Seizure of lorry was not proportionate
In a recent ruling in the wake of the new rules on reckless driving, the Danish Western High Court has ruled on the question of whether the police seizure of a lorry was justified. The district court had ruled that the police had rightly seized the vehicle and that the police also could maintain the seizure. However, based on an overall assessment, the High Court held that the seizure was not proportionate and that the conditions for seizure were therefore not met.
The case concerned a driver who had not contested driving while inebriated. The driver of the vehicle had driven the lorry with a blood alcohol concentration (during or after driving) of more than 2.00 per thousand. The conditions for the seizure of the vehicle because of recklessness were, therefore, as a starting point, met. We have written about the very same rules in a previous news story, which can be read here:
In the case, the High Court held that, since the case concerned third party seizure, an assessment had to be made as to whether the seizure was disproportionately intrusive. Therefore, the ruling is interesting as it comes in the wake of the new rules on reckless driving, which permits the police to seize leased vehicles – i.e., cases where the driver is not the person who actually owns the vehicle.
As regards the seizure/confiscation of a haulier's vehicle, according to the High Court, the assessment includes, among other things, whether the haulier has carried out examinations of the driver prior to her/his employment. For example, whether he or she has previously been convicted of drunk driving or other offences. Based on the information supplied by the haulier, the High Court stated that the ability of the haulier to know that the lorry would be used for drunk-driving was quite limited.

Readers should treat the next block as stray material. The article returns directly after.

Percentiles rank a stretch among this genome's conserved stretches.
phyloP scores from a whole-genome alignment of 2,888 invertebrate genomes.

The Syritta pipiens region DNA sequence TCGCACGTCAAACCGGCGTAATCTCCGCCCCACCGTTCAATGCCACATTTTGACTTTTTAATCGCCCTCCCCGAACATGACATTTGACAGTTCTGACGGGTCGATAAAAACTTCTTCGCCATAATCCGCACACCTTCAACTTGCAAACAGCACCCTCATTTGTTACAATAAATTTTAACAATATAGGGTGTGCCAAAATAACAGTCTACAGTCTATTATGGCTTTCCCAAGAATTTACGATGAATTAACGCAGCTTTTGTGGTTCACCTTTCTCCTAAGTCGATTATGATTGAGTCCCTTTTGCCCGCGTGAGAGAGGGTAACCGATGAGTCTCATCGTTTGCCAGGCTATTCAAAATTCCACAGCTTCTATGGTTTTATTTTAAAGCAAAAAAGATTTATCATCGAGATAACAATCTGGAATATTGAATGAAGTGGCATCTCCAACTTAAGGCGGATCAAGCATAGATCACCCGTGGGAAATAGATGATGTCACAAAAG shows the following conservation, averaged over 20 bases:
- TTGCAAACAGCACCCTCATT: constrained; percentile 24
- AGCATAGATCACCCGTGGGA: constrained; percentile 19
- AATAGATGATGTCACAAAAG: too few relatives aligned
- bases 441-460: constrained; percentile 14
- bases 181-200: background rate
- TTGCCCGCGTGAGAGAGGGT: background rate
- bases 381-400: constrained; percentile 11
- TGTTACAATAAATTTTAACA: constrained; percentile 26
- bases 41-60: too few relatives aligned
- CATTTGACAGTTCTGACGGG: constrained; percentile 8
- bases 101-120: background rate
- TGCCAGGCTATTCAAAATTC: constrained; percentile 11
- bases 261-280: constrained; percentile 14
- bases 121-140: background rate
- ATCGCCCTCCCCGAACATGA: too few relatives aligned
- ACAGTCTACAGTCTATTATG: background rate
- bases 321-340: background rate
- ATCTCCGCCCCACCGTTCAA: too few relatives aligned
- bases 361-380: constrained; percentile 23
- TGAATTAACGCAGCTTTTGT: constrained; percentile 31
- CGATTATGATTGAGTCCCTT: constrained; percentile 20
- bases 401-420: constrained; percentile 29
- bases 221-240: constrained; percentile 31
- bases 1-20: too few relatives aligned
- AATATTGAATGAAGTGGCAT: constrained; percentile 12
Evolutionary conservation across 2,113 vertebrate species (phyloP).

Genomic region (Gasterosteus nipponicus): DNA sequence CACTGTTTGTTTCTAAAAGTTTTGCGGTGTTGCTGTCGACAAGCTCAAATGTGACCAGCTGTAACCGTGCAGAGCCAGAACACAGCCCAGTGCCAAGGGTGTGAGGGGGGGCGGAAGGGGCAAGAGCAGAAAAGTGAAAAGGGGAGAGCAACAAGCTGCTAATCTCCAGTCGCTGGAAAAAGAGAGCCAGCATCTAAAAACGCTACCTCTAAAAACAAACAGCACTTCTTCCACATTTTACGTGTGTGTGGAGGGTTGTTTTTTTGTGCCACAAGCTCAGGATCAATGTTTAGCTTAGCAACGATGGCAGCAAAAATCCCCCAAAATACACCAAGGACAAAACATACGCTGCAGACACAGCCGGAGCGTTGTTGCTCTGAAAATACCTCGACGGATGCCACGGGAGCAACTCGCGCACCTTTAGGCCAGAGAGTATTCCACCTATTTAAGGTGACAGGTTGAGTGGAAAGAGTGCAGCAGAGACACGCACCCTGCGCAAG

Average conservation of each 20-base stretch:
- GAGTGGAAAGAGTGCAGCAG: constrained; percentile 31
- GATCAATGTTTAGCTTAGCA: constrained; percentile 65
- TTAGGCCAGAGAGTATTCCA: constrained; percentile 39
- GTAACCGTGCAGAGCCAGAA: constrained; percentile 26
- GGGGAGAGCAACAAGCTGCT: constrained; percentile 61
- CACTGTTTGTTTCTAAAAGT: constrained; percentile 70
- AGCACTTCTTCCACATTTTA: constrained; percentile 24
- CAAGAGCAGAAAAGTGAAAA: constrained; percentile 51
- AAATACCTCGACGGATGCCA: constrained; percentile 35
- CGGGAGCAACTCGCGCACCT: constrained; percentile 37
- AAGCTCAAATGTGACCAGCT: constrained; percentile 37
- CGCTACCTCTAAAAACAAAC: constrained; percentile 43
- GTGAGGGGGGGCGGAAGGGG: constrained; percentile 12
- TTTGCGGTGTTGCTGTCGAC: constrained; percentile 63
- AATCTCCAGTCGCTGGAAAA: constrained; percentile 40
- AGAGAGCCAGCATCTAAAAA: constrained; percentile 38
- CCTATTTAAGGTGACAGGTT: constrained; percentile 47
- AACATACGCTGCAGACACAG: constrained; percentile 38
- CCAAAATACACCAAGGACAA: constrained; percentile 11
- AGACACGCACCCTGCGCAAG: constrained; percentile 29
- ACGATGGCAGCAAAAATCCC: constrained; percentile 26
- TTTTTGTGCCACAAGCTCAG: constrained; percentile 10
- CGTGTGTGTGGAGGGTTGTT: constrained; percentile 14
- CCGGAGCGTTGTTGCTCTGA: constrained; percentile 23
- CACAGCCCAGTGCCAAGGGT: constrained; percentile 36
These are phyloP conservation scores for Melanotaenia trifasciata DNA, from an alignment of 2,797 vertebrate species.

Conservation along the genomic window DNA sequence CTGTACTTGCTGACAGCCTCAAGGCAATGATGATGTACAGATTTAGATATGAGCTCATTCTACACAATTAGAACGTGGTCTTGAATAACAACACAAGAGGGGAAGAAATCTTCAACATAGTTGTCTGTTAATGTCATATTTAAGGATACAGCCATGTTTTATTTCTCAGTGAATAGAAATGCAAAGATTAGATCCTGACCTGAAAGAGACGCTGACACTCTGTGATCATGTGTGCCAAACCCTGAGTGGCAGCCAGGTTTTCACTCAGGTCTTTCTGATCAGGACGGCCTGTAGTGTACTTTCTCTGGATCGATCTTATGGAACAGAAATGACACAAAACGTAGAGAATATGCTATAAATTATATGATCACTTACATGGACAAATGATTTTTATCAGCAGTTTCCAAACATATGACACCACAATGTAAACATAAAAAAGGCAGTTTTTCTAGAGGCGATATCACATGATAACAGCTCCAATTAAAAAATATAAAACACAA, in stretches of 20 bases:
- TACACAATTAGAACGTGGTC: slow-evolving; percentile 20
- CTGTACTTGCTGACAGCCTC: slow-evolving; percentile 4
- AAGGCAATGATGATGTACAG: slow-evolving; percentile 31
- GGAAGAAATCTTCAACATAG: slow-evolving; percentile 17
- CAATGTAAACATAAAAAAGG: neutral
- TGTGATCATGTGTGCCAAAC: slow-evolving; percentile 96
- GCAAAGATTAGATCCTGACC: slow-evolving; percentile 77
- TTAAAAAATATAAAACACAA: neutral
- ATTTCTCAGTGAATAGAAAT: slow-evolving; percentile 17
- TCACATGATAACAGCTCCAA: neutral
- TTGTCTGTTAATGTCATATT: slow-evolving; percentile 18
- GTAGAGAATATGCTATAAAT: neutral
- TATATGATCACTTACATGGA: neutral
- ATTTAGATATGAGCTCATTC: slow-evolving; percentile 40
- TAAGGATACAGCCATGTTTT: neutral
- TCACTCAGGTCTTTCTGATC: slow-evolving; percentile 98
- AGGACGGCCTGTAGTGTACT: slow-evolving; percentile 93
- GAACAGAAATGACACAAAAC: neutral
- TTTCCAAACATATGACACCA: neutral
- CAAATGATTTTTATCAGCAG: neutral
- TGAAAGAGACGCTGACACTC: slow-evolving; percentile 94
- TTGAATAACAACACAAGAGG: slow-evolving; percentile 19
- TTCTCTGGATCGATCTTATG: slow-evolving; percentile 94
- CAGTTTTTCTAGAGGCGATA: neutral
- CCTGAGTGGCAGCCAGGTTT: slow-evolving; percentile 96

The driver was dismissed on the day of the incident and subsequently travelled abroad. In this context, the High Court found that any claim for compensation against the driver in question was therefore illusory.
Based on an overall assessment, the High Court thus concluded that the seizure of the vehicle had to be considered disproportionately intrusive.
This judgment is significant for the industry as it addresses proportionality when sentencing – that is, the link between the offence and the sentencing. Thus, NJORD focuses heavily on how severe penalties are imposed for certain violations in the industry – penalties that are not necessarily proportionate to the offence. Therefore, the new judgment could be an important new marker when deciding on the level of punishment.